William H. H. Hart

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William H. H. Hart
William H. Hart.jpg
16th Attorney General of California
In office
January 8, 1891 – January 11, 1895
GovernorHenry Markham
Preceded byGeorge A. Johnson
Succeeded byWilliam F. Fitzgerald
Personal details
Born(1848-01-25)January 25, 1848
DiedDecember 24, 1918(1918-12-24) (aged 70)
Political partyRepublican

William Henry Harrison Hart (January 25, 1848 – December 24, 1918) was the 16th California Attorney General. Prior to this position, he claims to have been a United States Secret Service agent and may have fought in the American Civil War.

Personal information[edit]

Few verifiable facts are known about Hart's early life and background, except for information he provided himself and is open to question. Hart claimed to have been kidnapped by the Blackhawk Indians at the age of four. At age eleven, he was then orphaned. Hart struggled through a difficult childhood which led to his desire for danger and his allegedly joining the United States Secret Service at only age 14. Hart also claimed to have fought for the Union during the Civil War. From 1891 to 1895, Hart served one term as Attorney General of the state of California.[1] Hart was a prominent figure in the California phase of the Mystery airship wave of 1896–97, claiming to represent the airship's inventor.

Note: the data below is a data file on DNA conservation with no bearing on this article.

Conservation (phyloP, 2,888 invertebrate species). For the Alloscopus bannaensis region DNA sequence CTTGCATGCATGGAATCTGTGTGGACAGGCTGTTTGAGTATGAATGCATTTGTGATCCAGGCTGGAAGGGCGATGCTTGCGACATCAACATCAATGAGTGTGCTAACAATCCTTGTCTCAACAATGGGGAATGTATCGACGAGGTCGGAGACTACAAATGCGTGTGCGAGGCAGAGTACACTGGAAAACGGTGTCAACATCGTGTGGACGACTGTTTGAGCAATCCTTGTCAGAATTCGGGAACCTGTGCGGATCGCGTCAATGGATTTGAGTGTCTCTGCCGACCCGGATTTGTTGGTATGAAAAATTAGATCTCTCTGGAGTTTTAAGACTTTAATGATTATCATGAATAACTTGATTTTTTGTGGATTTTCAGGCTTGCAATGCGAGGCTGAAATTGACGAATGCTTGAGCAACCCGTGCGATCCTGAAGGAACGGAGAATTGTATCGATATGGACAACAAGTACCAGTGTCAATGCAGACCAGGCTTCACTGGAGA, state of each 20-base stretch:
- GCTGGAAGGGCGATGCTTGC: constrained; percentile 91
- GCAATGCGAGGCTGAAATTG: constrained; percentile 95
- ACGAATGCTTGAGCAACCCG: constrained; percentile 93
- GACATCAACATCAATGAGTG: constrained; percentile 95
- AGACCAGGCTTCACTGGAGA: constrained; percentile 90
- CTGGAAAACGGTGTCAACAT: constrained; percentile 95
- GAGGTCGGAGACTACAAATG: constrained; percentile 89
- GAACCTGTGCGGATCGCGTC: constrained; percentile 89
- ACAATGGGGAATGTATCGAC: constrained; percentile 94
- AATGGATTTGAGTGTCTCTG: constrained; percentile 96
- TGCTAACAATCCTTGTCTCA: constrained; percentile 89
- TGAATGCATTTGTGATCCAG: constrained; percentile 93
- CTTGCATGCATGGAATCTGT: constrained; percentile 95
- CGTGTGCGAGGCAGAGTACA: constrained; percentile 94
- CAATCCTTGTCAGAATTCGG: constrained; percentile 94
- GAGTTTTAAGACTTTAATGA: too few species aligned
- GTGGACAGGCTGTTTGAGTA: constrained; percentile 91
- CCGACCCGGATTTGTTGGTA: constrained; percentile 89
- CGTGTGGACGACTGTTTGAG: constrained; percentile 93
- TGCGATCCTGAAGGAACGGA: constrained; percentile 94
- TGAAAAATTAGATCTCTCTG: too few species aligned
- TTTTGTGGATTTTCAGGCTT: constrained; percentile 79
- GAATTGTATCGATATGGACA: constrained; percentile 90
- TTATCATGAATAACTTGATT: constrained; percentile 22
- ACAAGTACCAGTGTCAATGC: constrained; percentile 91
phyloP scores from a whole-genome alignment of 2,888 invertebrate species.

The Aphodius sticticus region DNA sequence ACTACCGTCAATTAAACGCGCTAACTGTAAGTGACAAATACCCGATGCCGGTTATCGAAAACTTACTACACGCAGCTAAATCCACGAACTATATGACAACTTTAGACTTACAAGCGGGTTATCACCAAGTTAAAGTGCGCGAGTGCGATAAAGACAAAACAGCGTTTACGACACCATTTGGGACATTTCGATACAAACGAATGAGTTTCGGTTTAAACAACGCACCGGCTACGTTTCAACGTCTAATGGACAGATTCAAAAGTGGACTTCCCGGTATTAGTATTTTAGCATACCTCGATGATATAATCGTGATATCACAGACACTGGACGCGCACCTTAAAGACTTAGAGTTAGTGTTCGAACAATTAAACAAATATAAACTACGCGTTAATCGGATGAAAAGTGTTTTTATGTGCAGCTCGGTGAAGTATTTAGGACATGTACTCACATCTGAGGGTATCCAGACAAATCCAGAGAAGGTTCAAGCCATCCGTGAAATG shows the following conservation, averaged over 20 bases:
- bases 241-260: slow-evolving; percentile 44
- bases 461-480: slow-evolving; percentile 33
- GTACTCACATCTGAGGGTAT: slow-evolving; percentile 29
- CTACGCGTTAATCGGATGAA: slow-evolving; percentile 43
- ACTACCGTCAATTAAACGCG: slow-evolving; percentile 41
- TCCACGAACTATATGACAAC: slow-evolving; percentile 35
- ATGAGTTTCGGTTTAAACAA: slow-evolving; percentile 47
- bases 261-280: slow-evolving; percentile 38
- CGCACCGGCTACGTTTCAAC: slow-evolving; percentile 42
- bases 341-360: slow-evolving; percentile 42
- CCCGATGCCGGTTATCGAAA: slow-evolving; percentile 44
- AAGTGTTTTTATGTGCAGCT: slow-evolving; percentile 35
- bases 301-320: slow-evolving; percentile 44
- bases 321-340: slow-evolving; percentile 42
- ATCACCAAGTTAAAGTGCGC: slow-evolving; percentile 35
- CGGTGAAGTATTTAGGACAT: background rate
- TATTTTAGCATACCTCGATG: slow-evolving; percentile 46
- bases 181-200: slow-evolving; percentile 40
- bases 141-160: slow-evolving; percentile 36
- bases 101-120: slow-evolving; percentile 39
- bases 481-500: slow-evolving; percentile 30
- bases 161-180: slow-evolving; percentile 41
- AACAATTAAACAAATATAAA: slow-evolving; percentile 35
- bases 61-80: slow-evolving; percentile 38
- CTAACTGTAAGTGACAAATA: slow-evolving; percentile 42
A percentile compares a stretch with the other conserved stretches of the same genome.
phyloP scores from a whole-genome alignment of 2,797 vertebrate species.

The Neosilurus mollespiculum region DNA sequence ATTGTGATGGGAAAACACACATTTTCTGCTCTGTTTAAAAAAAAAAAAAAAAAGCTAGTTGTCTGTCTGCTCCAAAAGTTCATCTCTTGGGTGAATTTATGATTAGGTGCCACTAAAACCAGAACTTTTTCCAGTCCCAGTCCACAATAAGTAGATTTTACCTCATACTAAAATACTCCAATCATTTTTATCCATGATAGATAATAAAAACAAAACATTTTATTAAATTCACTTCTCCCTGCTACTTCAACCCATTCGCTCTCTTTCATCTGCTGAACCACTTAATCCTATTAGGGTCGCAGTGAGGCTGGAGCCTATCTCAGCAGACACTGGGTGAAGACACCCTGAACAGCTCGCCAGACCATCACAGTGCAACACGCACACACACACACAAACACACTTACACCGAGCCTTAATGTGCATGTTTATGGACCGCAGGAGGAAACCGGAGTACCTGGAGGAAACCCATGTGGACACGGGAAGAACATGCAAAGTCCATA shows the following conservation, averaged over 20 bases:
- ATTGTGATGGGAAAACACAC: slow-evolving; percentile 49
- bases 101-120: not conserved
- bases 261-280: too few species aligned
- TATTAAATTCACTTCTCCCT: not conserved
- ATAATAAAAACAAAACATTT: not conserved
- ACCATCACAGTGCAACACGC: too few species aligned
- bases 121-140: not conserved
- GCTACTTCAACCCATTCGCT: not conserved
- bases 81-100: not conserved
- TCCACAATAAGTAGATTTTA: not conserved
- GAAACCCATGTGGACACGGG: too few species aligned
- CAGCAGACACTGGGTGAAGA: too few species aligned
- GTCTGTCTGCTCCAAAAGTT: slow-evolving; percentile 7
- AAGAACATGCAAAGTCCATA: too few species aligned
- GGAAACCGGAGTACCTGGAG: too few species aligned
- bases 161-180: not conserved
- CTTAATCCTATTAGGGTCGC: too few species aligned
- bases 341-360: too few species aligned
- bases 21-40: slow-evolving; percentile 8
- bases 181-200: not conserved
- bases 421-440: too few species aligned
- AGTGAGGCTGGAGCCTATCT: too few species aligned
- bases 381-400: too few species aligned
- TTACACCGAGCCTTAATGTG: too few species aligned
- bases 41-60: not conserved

On November 4, 1890, Hart was elected as California Attorney General and took office on January 5, 1891.[1] He served a single term.


William H. H. Hart died at age 70 on December 24, 1918, a victim of the 1918 flu pandemic. [2]

External links[edit]


  1. ^ a b "William H. H. Hart 16th Attorney General". State of California Department of Justice. 20 January 2011. Retrieved 10 August 2012.
  2. ^ "William H. H. Hart 16th Attorney General". 20 January 2011. On December 24, 1918, at the age of 69, Hart died after contracting the Spanish Flu.
Legal offices
Preceded by California Attorney General
Succeeded by